Celebrating a Special Bush Gift
On a July 1983 afternoon the lanky Yale man walked into The Roosevelt Room of the White House. It’s the center of the West Wing near the Oval Office.
Wearing a light tan three-button Brooks Brothers suit a smiling No. 43 stuck out his right hand, “I’m George Bush.”
He acted as if he knew me. I surely was acquainted with the 43rd vice president of the United States. Along with two other Virginians, we sure had our egos lifted a bit. It was a delightful time.
He talked without being hurried, made us feel at home and that he knew our reasons for visiting.
At that time only Virginia and New Jersey were having state senate campaigns. I was one of four candidates in the hallowed room.
A 43-year-old rookie was I. Our genteel patrician host couldn’t have been more supportive. He wished us all success, even encouraging us to keep him posted on our results.
The session was photographed, individually. Within a few days, a special package arrived. Enclosed were a handwritten note, two photographs, one in color and another black and white for public relations purposes. To this day they are treasures. My campaign was unsuccessful but the memories linger.
Further, it wasn’t too long when a gift arrived. A beautifully wrapped present from the Office of the Vice President was delivered. Inside an elegant velvet blue box was a pair of vice presidential cufflinks and tie pin. Emblems showed the seal of the Vice President plus a printed note.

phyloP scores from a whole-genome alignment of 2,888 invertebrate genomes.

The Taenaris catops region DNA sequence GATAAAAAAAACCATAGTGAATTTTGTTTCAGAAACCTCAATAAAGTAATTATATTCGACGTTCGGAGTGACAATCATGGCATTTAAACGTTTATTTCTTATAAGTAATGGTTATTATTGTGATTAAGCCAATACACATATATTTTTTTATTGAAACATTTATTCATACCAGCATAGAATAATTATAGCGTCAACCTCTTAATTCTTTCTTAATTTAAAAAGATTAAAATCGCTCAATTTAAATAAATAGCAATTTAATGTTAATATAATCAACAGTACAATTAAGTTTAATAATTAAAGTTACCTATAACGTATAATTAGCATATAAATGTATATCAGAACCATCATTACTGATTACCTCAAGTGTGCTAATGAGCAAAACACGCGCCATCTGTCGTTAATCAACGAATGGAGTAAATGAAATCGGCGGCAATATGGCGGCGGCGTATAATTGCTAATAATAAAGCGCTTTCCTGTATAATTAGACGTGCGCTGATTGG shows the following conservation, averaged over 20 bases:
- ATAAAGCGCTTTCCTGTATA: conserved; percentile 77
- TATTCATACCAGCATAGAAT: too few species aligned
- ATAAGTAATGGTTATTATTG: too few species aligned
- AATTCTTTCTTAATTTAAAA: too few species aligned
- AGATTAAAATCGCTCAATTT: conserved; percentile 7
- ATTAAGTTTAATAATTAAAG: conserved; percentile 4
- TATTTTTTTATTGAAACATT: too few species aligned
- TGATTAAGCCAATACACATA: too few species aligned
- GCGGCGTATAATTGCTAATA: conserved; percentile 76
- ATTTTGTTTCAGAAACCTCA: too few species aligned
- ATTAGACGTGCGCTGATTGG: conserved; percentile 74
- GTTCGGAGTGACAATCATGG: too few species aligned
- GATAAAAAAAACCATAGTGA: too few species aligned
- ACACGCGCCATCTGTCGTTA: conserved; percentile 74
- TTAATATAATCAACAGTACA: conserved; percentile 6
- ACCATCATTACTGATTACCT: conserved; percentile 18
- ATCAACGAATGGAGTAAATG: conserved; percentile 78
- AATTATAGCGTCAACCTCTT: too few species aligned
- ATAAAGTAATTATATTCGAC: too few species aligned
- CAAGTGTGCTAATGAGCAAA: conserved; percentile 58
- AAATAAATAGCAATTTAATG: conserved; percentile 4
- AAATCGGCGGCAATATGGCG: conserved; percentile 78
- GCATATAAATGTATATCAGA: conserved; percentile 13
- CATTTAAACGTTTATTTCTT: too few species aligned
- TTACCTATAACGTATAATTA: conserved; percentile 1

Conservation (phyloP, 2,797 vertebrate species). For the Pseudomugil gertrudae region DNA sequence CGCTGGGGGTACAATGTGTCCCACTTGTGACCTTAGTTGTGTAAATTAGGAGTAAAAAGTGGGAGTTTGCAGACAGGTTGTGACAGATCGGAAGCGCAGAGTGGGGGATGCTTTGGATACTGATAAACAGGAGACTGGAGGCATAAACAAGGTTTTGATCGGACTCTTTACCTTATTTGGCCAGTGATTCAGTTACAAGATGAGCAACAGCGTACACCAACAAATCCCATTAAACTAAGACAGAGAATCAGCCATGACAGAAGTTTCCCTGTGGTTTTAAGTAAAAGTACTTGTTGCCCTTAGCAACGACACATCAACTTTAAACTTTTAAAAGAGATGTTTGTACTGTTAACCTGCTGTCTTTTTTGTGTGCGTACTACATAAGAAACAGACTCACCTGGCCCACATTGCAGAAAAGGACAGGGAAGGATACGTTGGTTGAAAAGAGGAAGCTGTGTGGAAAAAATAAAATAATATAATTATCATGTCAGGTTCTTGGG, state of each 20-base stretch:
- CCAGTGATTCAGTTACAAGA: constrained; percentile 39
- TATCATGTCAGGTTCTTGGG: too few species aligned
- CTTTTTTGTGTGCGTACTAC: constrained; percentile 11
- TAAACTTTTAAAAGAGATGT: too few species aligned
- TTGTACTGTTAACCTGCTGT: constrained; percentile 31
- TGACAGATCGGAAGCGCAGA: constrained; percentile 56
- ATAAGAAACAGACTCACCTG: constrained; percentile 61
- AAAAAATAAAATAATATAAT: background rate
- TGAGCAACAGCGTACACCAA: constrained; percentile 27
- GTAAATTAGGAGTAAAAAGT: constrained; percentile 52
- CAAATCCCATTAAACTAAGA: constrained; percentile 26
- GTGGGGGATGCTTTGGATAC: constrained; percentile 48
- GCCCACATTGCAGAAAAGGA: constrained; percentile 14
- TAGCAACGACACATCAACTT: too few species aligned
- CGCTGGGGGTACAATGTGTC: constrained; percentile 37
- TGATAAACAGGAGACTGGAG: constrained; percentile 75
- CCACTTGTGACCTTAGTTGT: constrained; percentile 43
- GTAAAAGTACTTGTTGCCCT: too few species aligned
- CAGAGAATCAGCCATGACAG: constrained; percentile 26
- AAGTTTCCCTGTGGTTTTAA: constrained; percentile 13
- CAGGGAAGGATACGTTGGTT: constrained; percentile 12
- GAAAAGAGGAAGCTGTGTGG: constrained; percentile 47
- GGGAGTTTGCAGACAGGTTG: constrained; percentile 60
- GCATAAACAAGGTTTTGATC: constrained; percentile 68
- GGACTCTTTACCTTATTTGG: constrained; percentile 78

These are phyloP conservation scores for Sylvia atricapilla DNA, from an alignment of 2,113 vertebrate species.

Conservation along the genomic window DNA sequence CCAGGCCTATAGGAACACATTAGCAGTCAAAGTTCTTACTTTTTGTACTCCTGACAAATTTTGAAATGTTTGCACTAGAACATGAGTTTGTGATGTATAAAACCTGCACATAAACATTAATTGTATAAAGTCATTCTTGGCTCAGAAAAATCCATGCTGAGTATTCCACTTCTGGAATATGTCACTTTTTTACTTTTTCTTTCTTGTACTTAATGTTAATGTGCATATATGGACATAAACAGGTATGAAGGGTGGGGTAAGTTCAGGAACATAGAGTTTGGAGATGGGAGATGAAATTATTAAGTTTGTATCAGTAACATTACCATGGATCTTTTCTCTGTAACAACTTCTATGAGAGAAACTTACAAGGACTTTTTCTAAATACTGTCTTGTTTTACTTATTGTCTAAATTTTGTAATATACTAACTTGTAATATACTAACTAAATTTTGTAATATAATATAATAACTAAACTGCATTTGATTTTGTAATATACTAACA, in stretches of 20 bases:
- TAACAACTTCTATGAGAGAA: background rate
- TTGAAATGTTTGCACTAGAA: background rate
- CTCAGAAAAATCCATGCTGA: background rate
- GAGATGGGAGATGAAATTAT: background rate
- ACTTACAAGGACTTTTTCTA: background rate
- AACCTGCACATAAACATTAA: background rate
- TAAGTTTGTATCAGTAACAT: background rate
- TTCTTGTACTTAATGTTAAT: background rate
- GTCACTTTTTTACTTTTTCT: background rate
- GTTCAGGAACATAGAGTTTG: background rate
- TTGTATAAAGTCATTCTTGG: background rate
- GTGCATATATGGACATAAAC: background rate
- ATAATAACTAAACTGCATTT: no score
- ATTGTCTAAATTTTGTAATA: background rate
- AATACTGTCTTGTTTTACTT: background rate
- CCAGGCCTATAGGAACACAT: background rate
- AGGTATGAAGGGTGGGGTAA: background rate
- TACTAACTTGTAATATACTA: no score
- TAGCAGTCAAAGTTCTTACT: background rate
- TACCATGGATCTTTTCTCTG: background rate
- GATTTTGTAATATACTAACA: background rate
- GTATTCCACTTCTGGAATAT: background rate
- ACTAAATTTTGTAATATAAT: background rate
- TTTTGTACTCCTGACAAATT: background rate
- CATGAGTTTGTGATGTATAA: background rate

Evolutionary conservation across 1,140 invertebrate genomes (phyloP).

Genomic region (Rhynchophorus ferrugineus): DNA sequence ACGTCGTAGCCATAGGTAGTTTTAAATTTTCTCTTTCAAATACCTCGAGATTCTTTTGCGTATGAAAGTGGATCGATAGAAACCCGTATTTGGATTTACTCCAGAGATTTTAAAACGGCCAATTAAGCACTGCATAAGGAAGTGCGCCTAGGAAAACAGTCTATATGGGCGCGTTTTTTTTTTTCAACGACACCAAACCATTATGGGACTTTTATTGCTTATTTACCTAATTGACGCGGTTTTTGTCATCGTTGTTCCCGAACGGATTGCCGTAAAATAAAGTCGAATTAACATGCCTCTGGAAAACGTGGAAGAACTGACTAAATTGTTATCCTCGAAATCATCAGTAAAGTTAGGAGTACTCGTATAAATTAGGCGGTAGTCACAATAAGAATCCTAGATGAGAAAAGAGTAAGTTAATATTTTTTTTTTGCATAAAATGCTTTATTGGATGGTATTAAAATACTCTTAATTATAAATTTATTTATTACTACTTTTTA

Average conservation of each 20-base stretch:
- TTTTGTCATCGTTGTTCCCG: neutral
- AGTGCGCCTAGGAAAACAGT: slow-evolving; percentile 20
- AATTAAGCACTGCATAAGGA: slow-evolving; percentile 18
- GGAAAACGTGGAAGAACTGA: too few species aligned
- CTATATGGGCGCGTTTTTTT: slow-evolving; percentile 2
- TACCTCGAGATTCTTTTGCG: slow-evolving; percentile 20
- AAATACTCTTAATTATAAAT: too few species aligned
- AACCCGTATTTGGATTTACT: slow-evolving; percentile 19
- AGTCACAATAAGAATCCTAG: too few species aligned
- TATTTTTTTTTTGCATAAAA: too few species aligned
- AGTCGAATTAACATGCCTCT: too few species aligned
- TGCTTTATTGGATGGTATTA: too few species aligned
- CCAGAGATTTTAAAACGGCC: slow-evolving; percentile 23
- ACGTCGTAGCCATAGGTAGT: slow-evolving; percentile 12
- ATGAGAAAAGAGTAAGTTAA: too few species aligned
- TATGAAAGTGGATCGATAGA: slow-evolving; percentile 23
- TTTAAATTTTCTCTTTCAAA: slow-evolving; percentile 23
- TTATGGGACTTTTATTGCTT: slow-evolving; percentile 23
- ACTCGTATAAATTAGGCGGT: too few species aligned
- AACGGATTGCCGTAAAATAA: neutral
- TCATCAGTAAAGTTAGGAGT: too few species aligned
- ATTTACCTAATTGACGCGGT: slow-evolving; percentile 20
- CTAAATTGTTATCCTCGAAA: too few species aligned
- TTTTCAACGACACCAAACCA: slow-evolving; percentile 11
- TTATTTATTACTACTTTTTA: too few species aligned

Loser or not, it was terrific.
Now I set the stage for the following escapade. Six months later I found myself in Khartoum, The Sudan. The purpose was to establish a collegiate camp for a humanitarian program.
This effort opened diplomatic maneuvers, involving refurbishing a former construction facility. Before all the good works could start, approvals from the Sudanese government would be necessary.
The task began at the Sudan Embassy in Washington. Contacts were made, though slowly. The difficult work had to be conducted in Khartoum. Diplomacy can be more than frustrating.
Moving along, for at least a week and a half, I daily visited the Sudan government’s Office of Social Welfare. The head official greeted me afternoons with tea. He read my documents, was courteous, but, always suspicious as to our intentions.
This happened every day. Notes endorsing our project from his Washington ambassador didn’t help.
Finally, our chats turned to American politics. He was skeptical. Finally I got to name dropping. I bragged that I knew George Bush, exaggerating we were longtime friends.
The social welfare director’s eyes lit up, saying he admired Mr. Bush. He seemingly questioned my bluster with a straight face. I kept up the talk, even described the Bush Kennebunkport home. More tea and then cookies.
At this point I figured I had found the key. Another appointment was made for earlier the next day before afternoon Islamic prayers.
Now the coup de grâce. Returning to the hotel, I grabbed the blue jewelry box from my suit case, all intact with Vice President Bush’s note. I had the hotel gift shop wrap the box in silver paper with blue ribbon.
At the appointed time, wearing a blue suit, crisp white shirt and club tie, I presented the gift to His Excellency, noting Mr. Bush asked me to hand deliver to him. A big smile arose, with it came a hug and two kisses Moslem style.
Later that afternoon, thanks to No. 43, who later became the 41st president, officially signed approved documents arrived. Our facility was underway.
I’ve kept the tie pin to this day. And, along with all Americans tomorrow, I’ll be celebrating the life of George Herbert Walker Bush.